Tricky Anatomy of Mandibular First Molars written by: David M Reeves, DDS, CAGS
In this email I thought a little refresher on the anatomy of the mandibular first molar would be exciting. It becomes even more exciting when some anatomy is missed.
A classic study on root canal morphology (Skidmore and Bjorndal, 1971 Oral Surg) found that the canal configuration of the teeth studied resulted in these following percentages: 7% (6.7%) had two canal systems, 65% (64.5%) had three canal systems, and 29% (28.9%) had four canal systems. In 60% (59.5%) the mesial canals remained divided throughout the length of the root. In the other 40.5% the mesial canals joined in the apical third of the root and had a common foramen. In 38.5% of the distal roots with two canals, the canals remained separate, each having an apical foramen. In the other 61.5% the two distal canals unite and terminate in a common apical foramen.
The number in ( ) is the actual percentages. I like to round the numbers as a memory aid. Different studies result in variance of the above percentages.
As a rule of thumb, 30-40% of mandibular first molars have at least four canal systems.
The take home message is always plan on at least four canal systems in a mandibular first molar, and be aware that they might all have separate POE’s (Portals of Exit).The importance of planning for the occurrence of two distal canal systems is the influence it has on access preparation, in allowing adequate space for visualization and exploration. Often the DB canal can be like a “flying buttress” and sweeping the DB aspect of your access toward the buccal is a good way to check the anatomy. A high percentage of endodontic failure is incomplete removal of the canal contents and untreated anatomy.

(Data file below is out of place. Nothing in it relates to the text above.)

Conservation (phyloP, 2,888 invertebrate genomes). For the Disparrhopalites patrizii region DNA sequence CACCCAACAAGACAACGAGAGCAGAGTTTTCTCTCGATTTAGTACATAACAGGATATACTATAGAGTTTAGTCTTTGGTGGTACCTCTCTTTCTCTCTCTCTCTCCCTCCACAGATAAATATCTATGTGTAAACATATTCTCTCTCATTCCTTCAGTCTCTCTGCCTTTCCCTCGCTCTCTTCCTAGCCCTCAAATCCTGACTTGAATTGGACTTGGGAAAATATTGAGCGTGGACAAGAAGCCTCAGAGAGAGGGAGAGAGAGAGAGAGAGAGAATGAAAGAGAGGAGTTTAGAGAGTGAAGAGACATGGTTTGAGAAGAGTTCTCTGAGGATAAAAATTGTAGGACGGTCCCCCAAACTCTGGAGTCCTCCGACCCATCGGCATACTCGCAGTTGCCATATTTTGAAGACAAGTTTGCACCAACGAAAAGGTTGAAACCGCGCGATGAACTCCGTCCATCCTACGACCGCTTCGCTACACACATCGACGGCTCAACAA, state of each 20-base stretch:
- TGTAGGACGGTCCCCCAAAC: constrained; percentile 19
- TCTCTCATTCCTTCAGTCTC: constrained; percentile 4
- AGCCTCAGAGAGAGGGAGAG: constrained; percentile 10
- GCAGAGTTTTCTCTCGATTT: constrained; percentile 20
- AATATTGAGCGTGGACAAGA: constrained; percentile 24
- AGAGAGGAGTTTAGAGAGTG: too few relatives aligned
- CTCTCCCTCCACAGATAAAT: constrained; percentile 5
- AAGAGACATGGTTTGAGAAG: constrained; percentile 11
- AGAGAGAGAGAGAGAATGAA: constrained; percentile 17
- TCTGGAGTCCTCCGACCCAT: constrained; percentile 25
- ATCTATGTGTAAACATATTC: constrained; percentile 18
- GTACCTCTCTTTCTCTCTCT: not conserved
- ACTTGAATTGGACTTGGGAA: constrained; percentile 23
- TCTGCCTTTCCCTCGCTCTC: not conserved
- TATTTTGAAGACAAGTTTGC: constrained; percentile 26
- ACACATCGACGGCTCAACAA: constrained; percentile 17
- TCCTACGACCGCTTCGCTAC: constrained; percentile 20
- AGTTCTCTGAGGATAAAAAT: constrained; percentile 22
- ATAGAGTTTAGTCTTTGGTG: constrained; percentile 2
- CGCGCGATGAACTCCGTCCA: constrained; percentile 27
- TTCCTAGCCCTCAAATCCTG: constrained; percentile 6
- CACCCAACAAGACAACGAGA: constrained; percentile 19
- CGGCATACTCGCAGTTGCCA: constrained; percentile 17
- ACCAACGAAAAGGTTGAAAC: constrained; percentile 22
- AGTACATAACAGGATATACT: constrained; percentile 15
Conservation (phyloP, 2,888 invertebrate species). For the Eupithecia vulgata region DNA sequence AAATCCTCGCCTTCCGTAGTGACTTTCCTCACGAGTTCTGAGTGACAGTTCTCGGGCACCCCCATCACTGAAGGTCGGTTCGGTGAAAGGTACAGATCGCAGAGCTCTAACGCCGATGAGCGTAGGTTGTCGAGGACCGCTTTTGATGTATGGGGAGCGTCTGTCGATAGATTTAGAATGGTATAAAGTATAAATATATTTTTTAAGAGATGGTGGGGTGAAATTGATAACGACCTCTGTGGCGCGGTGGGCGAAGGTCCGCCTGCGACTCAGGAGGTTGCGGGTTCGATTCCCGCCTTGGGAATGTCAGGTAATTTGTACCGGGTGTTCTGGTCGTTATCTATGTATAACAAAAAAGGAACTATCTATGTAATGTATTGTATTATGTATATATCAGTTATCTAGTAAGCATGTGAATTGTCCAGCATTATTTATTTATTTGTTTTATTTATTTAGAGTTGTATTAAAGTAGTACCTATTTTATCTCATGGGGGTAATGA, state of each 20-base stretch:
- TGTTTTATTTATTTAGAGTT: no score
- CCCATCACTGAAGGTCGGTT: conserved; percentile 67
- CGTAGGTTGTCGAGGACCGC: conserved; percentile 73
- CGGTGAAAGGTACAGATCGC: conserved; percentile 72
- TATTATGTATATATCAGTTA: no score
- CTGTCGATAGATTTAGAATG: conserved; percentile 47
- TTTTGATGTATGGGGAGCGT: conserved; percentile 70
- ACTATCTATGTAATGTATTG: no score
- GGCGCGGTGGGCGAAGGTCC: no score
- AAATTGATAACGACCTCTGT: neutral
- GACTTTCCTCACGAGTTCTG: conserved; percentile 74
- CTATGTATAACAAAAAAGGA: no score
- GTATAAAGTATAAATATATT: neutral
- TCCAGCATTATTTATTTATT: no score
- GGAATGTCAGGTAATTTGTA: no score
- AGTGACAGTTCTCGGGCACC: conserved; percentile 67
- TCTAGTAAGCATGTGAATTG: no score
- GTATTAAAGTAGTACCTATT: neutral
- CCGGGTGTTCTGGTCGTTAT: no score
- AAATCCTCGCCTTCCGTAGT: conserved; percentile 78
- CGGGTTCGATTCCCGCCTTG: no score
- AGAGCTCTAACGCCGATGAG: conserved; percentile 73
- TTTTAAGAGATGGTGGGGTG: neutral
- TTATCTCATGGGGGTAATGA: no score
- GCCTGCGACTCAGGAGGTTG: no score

Rare Creatures written by: Randall J. Iwasiuk, DDS
Three canal maxillary second premolars are quite uncommon . They occur in 0.66-1.0% (1) of maxillary second premolars, depending on whom you believe. As you can see they can be tricky to discern in pre-operative radiographs. As always good radiographs are a prerequisite to anticipating factors that may complicate your cases. These anatomical rarities occur infrequently so you won’t get many chances to bag some real trophies, so when you do be ready for them.
1. Vertucci, FJ. Root Canal Anatomy of the Human Permanent Teeth.
Oral Surg. 1984; 58: 589-599.
Snagging the Big One written by: David M. Reeves, DDS, CAGS
I just completed treatment of this tooth yesterday and got kind of excited about the palatal anatomy. So I thought second molars would be a good topic. The palatal canal anatomy of maxillary second molars can be very interesting and exciting at times. Particularly when your instrument gets snagged on something, and the canal system doesn’t present the typical tactile feedback. Due to the diameter or the root and the large vascular space many of these palatal systems contain bifurcations, trifurcations, anastomoses, or deltas. One study found that two palatal roots and two palatal canals occur in 1.47% of these teeth.1 So remember if something feels unusual it probably is, so live in the moment and go exploring. You might find something exciting.
1. Peikoff MD, Christie WH, Fogel HM: The maxillary second molar: variations in the number of roots and canals, Int Endodon J 29(6):365, 1996.